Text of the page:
P1) "Place is a dimension of the audience: media users vary from place to place in their level of familiarity with, and their responses to, environmental issues, to the geographical location of the audience is essential to understanding the process of interpretation."

P2) "Place is a dimension of the text: a video of oil spilling into the Gulf of Mexico, a newspaper article describing lingering contamination at an industrial site, or a still photograph of a burning oil rig can all be considered place images in the media. Generic places (e.g., the developing world) or specific places (e.g., Madagascar) may serve as sites through which texts render environmental lessons more tangible and concrete."

P3) "Place is interactively drawn into communications: a computer user may choose his or her location on a map at the beginning of an interactive web application. Since such interactivity is highly variable and one's sense of place depends on many aspects of the technology and the user's relation to the technology, the place that emerges from communication interaction is a hybrid experience distinct from P1."

P4) "Place is a figurative dimension in social networks: a particular idea or message is felt to be "near," "close," or "right there" when it is on one's Facebook page, on a friend's Blog, or embedded as a link on a webpage one frequents. Chance of exposure in this case equates with proximity. (The figurative sense of place based on network adjacency is occasionally evoked as "virtual place" in the popular lexicon, but this term is complicated as it may also mean P2 or P3)."

As place is not just something "out there" but also a way of knowing, an epistemology. It is seen as both a process and a perspective, Adams and Gynnild point out.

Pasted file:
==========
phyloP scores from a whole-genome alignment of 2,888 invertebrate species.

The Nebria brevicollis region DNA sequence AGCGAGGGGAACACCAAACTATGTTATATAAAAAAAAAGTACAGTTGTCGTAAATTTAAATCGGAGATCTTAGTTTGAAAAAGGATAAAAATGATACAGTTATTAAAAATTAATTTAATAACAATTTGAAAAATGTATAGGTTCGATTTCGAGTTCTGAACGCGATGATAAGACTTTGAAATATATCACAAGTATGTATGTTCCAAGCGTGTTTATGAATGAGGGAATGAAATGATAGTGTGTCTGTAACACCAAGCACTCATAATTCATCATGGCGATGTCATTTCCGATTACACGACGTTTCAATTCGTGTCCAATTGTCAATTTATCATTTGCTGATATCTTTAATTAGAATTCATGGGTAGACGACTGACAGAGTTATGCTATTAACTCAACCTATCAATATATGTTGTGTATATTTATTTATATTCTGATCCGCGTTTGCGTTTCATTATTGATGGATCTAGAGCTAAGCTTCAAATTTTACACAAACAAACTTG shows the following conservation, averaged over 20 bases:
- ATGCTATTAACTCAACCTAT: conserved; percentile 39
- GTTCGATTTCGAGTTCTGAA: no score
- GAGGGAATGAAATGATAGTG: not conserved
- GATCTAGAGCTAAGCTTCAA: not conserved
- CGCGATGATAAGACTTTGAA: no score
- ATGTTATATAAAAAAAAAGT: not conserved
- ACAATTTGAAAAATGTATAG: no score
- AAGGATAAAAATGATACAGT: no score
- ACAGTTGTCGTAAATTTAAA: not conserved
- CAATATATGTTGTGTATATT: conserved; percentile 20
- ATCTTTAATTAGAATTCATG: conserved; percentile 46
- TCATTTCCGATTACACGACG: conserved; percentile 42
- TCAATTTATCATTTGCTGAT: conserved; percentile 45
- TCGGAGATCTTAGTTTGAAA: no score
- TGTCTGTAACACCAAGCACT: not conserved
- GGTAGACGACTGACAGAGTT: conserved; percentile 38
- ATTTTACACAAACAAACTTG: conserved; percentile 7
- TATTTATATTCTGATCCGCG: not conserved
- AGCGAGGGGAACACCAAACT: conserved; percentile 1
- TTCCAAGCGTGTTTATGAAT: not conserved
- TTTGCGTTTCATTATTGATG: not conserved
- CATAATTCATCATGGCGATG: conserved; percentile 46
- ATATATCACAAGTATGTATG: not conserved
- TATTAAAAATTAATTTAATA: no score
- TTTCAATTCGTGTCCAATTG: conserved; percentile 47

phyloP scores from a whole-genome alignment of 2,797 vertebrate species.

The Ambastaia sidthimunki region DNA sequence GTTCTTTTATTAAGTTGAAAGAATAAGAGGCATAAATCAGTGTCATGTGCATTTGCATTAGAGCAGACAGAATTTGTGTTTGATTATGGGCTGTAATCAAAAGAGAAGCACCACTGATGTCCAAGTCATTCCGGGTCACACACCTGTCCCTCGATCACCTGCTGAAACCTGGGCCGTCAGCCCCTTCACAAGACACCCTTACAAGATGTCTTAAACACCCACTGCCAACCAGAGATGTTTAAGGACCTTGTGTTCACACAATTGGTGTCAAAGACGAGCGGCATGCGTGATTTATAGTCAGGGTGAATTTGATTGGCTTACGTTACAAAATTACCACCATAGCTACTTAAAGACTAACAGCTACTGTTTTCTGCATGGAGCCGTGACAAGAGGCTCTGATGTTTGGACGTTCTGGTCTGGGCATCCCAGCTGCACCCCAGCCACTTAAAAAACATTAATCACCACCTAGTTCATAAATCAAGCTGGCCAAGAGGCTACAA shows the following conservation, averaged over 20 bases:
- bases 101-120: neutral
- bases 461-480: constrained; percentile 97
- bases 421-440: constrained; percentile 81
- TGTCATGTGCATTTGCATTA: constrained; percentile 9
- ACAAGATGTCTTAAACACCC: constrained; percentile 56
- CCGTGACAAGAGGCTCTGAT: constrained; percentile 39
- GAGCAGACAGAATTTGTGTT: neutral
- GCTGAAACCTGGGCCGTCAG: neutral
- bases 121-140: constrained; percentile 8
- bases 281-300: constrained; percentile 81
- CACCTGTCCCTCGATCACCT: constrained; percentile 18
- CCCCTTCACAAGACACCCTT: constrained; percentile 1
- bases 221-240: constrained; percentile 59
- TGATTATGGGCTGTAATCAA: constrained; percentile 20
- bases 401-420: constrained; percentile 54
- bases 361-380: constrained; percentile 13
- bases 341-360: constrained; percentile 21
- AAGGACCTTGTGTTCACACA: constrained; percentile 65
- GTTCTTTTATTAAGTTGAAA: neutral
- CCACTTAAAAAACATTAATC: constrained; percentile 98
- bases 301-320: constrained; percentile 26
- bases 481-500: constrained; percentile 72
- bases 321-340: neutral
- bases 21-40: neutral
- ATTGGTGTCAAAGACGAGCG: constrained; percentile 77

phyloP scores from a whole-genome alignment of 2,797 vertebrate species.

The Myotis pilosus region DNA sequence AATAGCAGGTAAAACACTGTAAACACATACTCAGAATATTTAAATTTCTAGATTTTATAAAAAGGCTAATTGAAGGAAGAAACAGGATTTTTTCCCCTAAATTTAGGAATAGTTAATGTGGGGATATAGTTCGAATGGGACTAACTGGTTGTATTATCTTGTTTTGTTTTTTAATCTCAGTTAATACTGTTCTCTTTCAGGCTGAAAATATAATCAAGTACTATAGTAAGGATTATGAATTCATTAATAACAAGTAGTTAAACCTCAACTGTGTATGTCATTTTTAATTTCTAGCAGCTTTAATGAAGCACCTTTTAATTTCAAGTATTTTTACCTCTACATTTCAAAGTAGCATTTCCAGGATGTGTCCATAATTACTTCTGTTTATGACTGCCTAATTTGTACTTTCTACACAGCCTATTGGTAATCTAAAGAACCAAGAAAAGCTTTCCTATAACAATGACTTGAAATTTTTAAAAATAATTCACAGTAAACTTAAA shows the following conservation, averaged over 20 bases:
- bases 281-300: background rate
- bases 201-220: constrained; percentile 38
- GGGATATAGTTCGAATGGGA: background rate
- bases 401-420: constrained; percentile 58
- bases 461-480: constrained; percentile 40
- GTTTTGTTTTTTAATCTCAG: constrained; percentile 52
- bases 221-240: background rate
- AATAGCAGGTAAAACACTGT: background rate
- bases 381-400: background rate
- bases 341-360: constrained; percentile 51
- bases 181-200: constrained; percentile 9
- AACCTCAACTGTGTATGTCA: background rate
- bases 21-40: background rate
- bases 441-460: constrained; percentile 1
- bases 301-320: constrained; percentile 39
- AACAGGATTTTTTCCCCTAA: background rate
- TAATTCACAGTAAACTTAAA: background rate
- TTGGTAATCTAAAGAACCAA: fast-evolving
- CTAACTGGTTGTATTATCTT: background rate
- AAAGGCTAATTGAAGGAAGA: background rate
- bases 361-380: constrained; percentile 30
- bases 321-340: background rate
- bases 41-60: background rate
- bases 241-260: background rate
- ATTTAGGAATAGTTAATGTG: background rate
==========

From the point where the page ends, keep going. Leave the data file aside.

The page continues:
As more and more of daily life is negotiated through technology's "cloud" the study of place as it relates to technology, modernity, and sustainability will become increasingly integral to understanding the ontologies (ways of being) and the epistemologies of modern people.

This link to the article leads to a paywalled page from the publisher, Taylor & Francis.

17 April 2013

2013 Journalism Pulitzer Prize Winners

The New York Times list of 2013 Journalism Pulitzer Prize winners demonstrates the inherent value of quality journalism. Congratulations to all the winners and finalists.

Journalism Pulitzer categories, as listed by the Times, include Investigative Reporting, Feature Writing, Breaking News Reporting, Explanatory Reporting, National Reporting, and International Reporting. Two other categories, Local Reporting and Public Service, were written up in the Times as such: 

Brad Schrade, Jeremy Olson and Glenn Howat, The Star Tribune, Minneapolis
The Star Tribune’s series “The Day-Care Threat” documented how the number of infant deaths at Minnesota child care facilities had risen sharply in the five previous years and identified several possible reasons. The reporters also looked at reforms that had happened elsewhere that might have helped in Minnesota.
The Pulitzer board noted that the series resulted in “legislative action to strengthen rules.”
Finalists: Ames Alexander and Karen Garloch of The Charlotte Observer and Joseph Neff and David Raynor of The News and Observer of Raleigh, both in North Carolina, for a joint project; David Breen, Stephen Hudak, Jeff Kunerth and Denise-Marie Ordway of The Orlando Sentinel.


THE SUN SENTINEL, Fort Lauderdale, Fla.